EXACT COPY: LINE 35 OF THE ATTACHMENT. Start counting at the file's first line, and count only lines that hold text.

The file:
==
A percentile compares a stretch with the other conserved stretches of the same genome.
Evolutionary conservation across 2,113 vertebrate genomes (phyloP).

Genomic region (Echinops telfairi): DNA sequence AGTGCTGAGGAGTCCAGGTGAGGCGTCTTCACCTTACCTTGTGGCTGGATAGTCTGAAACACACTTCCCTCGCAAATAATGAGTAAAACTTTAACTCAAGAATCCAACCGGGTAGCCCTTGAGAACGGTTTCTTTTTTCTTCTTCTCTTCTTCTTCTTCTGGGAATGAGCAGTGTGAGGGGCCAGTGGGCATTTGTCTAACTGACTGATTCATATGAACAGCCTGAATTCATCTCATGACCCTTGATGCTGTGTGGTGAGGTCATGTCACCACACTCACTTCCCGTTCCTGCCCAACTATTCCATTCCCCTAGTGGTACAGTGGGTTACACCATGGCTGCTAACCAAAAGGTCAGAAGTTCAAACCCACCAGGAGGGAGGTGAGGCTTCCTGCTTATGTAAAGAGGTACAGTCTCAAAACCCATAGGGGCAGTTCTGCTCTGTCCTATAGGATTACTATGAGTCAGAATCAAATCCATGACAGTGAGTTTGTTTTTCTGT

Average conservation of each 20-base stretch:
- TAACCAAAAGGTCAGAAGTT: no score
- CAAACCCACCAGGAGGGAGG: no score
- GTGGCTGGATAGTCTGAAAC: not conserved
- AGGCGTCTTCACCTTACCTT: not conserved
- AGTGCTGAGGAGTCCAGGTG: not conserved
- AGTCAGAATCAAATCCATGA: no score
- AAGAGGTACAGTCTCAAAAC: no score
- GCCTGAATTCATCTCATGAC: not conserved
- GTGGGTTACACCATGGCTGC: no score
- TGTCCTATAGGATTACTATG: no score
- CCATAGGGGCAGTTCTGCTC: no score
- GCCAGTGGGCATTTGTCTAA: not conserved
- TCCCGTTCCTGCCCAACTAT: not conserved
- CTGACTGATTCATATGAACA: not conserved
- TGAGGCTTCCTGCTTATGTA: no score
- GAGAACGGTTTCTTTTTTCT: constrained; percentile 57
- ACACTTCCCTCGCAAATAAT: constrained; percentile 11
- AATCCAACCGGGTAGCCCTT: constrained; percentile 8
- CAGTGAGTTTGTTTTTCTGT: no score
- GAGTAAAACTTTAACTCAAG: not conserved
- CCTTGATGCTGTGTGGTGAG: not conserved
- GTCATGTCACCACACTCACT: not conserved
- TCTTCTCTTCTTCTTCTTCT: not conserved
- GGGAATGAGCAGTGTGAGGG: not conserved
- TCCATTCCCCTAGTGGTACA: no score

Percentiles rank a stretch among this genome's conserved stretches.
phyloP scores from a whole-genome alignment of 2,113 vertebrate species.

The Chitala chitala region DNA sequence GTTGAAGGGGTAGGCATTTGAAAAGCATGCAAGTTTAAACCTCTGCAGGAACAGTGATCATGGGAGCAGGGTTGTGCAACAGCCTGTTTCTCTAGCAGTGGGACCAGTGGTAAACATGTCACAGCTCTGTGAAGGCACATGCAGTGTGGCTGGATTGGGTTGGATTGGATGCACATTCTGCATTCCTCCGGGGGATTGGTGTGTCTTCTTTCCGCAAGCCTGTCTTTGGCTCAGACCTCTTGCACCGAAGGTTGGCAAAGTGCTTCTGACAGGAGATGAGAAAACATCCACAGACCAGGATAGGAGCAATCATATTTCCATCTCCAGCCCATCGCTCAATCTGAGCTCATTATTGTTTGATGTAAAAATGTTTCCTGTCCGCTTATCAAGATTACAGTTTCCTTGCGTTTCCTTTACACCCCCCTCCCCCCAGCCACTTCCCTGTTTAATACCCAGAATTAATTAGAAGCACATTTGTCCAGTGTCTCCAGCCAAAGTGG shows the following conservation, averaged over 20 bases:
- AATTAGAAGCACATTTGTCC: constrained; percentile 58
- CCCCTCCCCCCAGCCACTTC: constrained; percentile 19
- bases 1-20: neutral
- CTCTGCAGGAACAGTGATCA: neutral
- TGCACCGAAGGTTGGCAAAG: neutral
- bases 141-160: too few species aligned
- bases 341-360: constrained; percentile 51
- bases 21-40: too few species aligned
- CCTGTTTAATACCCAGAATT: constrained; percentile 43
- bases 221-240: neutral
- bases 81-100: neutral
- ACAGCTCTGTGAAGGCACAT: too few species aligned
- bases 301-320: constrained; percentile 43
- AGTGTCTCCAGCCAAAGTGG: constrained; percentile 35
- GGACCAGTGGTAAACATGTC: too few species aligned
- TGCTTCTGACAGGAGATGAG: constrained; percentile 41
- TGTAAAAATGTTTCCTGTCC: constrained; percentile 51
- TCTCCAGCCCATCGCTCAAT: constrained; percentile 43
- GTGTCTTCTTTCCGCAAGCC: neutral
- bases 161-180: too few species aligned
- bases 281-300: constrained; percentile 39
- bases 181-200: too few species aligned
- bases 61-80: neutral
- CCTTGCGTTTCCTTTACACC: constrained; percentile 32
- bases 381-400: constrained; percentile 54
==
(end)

- bases 1-20: neutral